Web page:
This post is based on Week Five of An Ignatian Prayer Adventure.
It was the last day of a recovery retreat when my partner, Sister Mary Michael, pulled me aside with a concern over one of our retreatants. One mom would admit that she was powerless over her son’s addiction, but seconds later would search for ways to stop his drug use. She did not seem to realize that she was saying one thing while doing another.
Because I’d been in her shoes, I knew how hard it is to accept our need to “let go and let God.” I wondered, Is there an effective way to help her see what she is doing?
That is when the Meditation on the Two Standards came to mind. I’d used this meditation to familiarize myself with the characteristics of both Christ and the enemy. It was my go-to resource when I became worried about our situation. If seeds of doubt and shame came into my mind, I would know that these were not the fruits of Christ. I would consider the source and let the worry go. If I felt a nagging feeling that I was trying to control things again, I knew that this was God nudging me out of love, offering protection. I would pay attention to those feelings.
In the meditation, St. Ignatius uses the battlefield to illustrate the choices that we are each given. Do we wish to fight under the standard (flag) of Christ or under the standard of the enemy? Because we are loved, we are given the choice. While it seems obvious that we would all want to choose Christ, we need to consider what that means for us. Ignatius realizes that as humans we can easily slip into self-deception when things get hard, and so he points out the differences between Christ and the enemy to prepare us.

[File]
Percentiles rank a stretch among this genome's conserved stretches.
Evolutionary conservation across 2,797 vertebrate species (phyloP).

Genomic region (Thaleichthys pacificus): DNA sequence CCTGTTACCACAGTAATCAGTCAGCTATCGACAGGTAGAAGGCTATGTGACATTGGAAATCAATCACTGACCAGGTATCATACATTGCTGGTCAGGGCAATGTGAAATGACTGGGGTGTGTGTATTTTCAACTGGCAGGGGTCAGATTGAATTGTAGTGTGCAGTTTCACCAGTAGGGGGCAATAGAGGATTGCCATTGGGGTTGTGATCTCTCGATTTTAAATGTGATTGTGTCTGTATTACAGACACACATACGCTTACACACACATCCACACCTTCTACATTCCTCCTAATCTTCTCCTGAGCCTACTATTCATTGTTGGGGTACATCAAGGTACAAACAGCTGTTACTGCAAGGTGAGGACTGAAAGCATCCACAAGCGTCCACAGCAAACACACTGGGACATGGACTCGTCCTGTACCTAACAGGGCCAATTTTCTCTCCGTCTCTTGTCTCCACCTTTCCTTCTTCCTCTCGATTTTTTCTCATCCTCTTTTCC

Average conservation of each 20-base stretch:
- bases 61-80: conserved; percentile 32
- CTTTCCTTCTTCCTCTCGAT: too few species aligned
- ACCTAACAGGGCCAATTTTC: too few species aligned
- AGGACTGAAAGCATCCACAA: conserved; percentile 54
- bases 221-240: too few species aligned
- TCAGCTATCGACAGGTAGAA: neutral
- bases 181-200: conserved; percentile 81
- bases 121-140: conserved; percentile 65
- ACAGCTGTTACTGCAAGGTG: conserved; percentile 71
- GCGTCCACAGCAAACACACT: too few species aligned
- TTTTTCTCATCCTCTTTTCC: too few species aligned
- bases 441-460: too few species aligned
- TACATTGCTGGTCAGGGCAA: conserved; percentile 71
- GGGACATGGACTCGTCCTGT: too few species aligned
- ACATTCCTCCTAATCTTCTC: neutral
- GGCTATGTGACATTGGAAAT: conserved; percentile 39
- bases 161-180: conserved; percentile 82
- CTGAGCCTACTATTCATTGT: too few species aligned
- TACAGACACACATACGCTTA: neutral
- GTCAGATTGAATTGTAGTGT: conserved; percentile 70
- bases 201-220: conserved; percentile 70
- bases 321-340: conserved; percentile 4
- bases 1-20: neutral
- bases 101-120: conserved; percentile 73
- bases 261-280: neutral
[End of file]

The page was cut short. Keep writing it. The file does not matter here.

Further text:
Satan is deceitful and disguises his motives. Meanwhile, Jesus tells us up front that following him will not be easy (Matthew 16:24–25). Ignatius tries to prepare us for this truth. In the Exercises, Ignatius makes sure that we are firmly planted on a solid foundation of God’s love. Then he helps us rid ourselves of our disordered attachments. But before we begin to follow Christ, Ignatius asks us to pause and consider what that means.
When the mom from my weekend retreat showed up at a Lenten retreat, I was grateful for the opportunity to share the Two Standards meditation. I pointed to my head and said, “I know here that I have to let go of my loved ones.” I paused and moved my finger to my heart and said, “But from here it becomes a little more difficult.” Everyone nodded.
I continued, “What happens between our understanding that we are powerless and our accepting that we are powerless? Thoughts such as, What kind of mom lets go of her child in the greatest time of need? often come along. Do you think those thoughts come from Christ or from the enemy?”
The room was quiet for a long time. I could see eyes opening. I felt so grateful to offer the practical tool of the Meditation on the Two Standards to help family members have a way to learn to stay close to Christ in their fight for their loved ones.